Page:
But is simplicity what librarianship is all about? Is our job to present the complex world of information searching as something so simple a baby can do it? And, is doing so ultimately a good marketing strategy? I don't think so. In fact, marketing in this way could harm the profession. After all, if we strive to make our services appear Google-esque, we could be obfuscating a big chunk of our competitive advantage - our collections' depth and sophisticated organization. The complexities of our databases and services are what give users control over their searching. I'm not saying that we need to make our offerings overly-complicated and intimidating, but that we need to let patrons' needs guide what shape our marketing takes and they don't all want simple. (It's true!)

When people embark on the hunt for information, there are a lot of factors that dictate how much info they want and how detailed they want it to be (motivation, experience level, etc.). Novices, most of the time, will want simple. And not only that, but because they lack experience and everything that comes with it (vocabularies, mental models and so on), they probably can't process anything too detailed. For example, I'll probably be looking for a new car in the near future, and when I go out looking for information about cars, I won't even look at engine specs and all of that, because, to me, it's incomprehensible. On the other hand, most experts dig the details. They don't shy away from complexities, they dive right into them. And, because they've been around the block, they can actually understand what they're taking in. I think of hardcore Star Trek fans here. You know, the ones who can speak Klingon, discuss the features of hundreds of different phasers and recite episode scripts by heart. No amount of minutiae is too minute for those folks.

Does all of this translate to library services marketing? I think it does. When I first began teaching library instruction to new Honors students, I approached them like most other students new to the library. I didn't want to overwhelm them so I kept things very simple. InfoTrac-esque, if you will. Well, I soon learned that simple doesn't cut it with these kids. They were bored to tears and had a been there, done that attitude. I could sense that they were not impressed with what the library had to offer because they'd seen and mastered it all before and we weren't giving them anything new to sink their teeth into. So, in future classes, I started throwing out all the bells and whistles. I've heard audible "oohs" and "ahhs" when I've shown databases like PubMed where they could use MeSH headings, combine sets and explode terms. They ate it up! They were expert enough to be able to build on the basics and craved more depth from their instruction. For this group, the fact the librarians understood and could help others master the complex was a huge selling point for library services. I learned then and there to never assume that users want simple. They want to achieve a sense of satisfaction and confidence that they can accomplish what they need to do at the level they want to do it. I also suspect that my Honors kids got a bit of an ego boost by getting an inside scoop on how the databases "really" work. (Buyer behavior lit is full of great articles on this kind of thing, by the way).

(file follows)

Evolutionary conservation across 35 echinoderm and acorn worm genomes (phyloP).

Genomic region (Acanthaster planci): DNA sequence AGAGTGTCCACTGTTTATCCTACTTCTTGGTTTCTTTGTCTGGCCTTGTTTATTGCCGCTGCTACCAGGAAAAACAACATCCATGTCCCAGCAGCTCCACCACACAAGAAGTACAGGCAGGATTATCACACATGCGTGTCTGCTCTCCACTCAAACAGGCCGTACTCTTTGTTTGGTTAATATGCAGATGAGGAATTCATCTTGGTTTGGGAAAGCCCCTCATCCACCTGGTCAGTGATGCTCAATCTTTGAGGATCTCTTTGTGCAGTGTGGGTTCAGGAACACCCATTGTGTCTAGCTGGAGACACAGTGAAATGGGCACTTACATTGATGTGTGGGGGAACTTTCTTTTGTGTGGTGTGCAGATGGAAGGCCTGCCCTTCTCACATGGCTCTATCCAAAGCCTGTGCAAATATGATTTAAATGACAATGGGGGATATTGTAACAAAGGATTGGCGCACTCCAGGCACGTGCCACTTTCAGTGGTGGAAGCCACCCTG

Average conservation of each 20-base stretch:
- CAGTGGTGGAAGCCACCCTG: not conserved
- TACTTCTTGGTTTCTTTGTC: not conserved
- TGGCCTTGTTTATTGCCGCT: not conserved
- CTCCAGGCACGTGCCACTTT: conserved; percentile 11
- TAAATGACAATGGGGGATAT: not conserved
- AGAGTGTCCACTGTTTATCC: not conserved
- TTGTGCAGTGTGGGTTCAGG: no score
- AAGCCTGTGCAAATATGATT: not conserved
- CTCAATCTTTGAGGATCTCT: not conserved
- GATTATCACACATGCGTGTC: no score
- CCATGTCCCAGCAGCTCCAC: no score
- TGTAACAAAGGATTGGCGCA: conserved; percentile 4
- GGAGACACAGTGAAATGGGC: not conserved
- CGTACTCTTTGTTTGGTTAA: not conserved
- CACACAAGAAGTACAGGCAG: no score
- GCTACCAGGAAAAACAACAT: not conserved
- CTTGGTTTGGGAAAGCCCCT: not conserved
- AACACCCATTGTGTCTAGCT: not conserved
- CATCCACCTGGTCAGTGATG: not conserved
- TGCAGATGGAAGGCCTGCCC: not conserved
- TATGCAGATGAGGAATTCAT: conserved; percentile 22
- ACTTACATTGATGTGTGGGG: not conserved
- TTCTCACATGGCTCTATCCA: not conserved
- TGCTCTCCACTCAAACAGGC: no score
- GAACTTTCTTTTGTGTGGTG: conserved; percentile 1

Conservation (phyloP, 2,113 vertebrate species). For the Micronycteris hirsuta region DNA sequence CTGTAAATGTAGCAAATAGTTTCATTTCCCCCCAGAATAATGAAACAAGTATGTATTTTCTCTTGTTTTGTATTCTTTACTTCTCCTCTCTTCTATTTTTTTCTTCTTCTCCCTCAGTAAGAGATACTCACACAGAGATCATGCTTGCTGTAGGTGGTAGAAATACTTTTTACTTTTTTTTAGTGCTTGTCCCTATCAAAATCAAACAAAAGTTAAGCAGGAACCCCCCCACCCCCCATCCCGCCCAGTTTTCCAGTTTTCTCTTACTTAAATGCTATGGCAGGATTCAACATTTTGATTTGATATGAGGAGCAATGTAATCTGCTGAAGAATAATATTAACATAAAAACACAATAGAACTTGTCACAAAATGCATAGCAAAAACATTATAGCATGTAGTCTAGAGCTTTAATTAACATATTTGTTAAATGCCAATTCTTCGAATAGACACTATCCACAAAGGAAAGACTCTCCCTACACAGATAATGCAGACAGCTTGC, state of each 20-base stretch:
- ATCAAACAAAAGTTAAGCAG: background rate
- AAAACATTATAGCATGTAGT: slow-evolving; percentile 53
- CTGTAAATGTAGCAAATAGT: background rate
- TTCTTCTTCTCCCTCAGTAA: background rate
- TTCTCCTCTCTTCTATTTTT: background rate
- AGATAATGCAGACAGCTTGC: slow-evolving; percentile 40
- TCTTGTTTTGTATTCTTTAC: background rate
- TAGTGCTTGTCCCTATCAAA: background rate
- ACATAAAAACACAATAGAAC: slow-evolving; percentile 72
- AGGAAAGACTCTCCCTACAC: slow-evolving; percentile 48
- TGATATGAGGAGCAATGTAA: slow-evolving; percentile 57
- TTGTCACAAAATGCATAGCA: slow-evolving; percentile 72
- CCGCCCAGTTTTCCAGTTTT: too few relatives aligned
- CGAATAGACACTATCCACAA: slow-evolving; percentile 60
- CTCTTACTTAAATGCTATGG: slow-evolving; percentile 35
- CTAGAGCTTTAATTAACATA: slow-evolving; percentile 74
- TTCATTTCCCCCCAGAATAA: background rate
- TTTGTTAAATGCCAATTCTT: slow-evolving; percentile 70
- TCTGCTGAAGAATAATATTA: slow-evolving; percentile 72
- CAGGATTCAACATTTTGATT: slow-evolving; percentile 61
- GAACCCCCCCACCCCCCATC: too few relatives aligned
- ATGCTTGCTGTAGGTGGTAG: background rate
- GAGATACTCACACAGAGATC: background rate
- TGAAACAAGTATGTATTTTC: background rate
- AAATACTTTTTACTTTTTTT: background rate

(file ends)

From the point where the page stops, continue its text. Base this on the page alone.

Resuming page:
Complex is not bad when it gets you where you need to go. In fact, the complicated aspects of information searching can actually be attractive to those seeking challenge and greater control. Simple, on the other hand, can be tragically inadequate when we have complex requirements and high expectations. In order to market our services effectively, our approach should be sufficiently layered to accommodate every task from the simple to the complex and should showcase our expertise in both arenas. It's that simple.

Thursday, January 26, 2006

WOMBAT presentations now online for you WOMers

The Word of Mouth Marketing Association recently completed its WOMBAT (Word of Mouth Basic Training) conference and you can now get the presentations free online without registration! [By the way, isn't it nice to know that librarians aren't the only ones who are acronym-happy?!]

I've breezed through some of these and I can tell you that there is plenty to be found here that is relevant to library-types. There are heaps of how-to's and a cache of case studies. Here are just some topics to whet your appetite for WOM goodness:

  • How to Use Online Feedback To Improve Your Marketing
  • How to Motivate Fans, Advocates, and Evangelists
  • How to Create Great Blogs That Get People Talking
  • Word of Mouth 101: Core Strategies and Tactics
  • Measurement 1: Measuring the Impact of Word of Mouth
  • How To Use Amazing Customer Experience and Product Design To Get People Talking
You can get to all the presentations by following the WOMBAT post and using the links to Day One and Day Two agendas. Bon appetit!

Wednesday, January 25, 2006

Rebranding an industry - OCLC symposium scoops